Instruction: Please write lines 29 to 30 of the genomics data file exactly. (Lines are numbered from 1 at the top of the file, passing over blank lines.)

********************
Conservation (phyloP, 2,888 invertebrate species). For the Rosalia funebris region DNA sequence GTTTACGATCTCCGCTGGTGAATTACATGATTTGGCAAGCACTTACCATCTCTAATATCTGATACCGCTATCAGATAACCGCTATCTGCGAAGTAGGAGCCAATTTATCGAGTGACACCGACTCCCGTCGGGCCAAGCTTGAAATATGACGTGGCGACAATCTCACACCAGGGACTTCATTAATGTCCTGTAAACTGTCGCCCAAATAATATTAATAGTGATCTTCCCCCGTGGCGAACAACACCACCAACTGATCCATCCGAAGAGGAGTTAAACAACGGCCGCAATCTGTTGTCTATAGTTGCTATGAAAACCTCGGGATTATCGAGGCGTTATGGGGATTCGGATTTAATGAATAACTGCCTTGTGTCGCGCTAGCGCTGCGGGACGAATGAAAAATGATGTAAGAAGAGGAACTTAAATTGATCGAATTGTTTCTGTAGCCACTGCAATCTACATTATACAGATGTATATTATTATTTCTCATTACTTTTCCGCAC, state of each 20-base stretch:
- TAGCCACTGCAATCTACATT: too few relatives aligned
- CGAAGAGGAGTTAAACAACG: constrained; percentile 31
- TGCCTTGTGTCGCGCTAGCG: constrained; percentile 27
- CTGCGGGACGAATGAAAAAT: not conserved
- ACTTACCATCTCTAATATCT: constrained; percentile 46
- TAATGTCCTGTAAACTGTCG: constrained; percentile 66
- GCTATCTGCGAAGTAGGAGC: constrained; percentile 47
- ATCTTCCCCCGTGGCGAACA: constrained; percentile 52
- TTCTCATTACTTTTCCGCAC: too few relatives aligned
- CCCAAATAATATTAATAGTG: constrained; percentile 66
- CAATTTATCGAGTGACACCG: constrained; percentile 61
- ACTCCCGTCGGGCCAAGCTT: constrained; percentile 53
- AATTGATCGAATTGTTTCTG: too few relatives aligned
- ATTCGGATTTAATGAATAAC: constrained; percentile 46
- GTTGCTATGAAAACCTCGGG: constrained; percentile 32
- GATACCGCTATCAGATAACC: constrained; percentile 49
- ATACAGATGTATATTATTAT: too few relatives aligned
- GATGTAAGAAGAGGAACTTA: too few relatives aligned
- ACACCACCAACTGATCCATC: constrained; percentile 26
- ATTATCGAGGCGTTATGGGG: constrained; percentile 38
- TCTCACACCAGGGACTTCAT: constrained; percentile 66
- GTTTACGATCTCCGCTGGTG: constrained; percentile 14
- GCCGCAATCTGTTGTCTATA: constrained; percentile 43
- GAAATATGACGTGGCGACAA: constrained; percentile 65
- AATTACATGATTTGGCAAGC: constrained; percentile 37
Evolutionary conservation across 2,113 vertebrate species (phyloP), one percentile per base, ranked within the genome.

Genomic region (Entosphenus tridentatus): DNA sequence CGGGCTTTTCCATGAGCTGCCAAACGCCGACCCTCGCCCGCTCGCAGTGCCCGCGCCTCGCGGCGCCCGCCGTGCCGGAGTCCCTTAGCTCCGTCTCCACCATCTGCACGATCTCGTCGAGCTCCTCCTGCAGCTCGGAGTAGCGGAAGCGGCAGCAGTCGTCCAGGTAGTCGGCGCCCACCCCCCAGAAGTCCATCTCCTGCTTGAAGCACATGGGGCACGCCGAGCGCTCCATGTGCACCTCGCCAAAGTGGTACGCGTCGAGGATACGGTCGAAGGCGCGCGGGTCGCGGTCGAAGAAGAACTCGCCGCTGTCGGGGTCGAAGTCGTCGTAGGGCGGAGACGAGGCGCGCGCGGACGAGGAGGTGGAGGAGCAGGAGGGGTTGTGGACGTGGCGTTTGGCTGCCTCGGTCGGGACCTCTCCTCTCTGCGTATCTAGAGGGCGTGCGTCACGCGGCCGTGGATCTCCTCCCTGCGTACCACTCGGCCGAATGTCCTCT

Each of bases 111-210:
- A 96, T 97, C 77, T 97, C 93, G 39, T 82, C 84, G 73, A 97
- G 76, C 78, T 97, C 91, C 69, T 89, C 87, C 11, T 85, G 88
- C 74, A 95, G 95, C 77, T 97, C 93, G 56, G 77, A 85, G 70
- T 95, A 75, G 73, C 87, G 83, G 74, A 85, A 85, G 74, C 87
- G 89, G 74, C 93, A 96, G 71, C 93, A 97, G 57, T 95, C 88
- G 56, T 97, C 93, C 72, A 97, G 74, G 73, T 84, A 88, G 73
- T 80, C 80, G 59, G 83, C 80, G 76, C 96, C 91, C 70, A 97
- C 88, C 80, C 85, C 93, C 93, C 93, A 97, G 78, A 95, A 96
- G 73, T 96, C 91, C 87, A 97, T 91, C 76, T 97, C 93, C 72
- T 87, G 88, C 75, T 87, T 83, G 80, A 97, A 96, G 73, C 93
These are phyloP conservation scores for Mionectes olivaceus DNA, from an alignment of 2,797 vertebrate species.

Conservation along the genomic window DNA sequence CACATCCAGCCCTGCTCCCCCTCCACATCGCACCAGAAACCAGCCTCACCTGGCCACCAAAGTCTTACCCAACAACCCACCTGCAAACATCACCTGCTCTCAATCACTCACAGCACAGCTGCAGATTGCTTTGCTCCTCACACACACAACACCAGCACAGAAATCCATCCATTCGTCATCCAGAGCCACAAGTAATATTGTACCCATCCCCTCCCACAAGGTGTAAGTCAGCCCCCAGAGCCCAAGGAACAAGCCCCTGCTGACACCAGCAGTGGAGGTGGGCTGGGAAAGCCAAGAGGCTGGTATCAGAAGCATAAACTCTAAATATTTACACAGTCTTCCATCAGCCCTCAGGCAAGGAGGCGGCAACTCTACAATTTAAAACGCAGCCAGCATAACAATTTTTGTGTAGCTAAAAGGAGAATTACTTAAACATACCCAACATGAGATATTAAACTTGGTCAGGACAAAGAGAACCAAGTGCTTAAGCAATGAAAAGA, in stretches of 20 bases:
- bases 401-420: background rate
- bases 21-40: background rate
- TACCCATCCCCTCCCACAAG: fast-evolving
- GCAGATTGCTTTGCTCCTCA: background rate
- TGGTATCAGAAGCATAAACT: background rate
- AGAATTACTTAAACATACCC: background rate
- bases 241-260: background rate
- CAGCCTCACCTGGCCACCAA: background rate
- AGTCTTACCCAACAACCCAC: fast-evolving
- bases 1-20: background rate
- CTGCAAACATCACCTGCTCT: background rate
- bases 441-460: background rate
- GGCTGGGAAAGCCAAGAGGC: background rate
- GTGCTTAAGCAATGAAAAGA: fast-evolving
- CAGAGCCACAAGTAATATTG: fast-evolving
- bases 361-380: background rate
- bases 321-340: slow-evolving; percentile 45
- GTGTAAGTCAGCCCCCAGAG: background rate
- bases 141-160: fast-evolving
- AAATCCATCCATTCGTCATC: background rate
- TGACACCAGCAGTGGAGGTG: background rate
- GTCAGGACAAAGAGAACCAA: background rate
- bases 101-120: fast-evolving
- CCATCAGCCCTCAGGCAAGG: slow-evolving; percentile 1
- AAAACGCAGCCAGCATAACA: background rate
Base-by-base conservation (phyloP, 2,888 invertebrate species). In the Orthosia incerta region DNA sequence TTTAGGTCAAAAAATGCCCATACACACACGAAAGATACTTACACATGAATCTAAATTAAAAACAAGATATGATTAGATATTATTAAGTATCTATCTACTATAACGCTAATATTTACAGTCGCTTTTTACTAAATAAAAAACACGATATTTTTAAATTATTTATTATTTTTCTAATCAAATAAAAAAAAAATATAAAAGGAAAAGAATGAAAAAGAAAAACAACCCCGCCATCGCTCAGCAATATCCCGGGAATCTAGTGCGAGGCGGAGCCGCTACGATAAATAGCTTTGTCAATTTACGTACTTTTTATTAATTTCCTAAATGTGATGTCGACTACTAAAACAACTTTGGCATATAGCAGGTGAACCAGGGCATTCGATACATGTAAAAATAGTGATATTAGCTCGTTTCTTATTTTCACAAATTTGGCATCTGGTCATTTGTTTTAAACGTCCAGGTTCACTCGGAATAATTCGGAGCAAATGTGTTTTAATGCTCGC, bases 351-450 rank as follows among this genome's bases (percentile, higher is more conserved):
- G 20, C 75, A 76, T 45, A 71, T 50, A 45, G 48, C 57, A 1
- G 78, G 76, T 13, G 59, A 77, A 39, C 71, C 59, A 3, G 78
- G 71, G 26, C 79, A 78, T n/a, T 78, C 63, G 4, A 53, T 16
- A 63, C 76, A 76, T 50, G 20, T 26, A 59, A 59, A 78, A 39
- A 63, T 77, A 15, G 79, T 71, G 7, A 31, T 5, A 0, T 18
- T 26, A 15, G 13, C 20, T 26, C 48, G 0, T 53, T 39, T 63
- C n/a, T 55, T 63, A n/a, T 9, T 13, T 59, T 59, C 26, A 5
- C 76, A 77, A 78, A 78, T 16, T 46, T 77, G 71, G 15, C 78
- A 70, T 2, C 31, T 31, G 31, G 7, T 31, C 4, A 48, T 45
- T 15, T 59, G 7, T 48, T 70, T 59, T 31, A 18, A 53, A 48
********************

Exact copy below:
Each of bases 111-210:
- A 96, T 97, C 77, T 97, C 93, G 39, T 82, C 84, G 73, A 97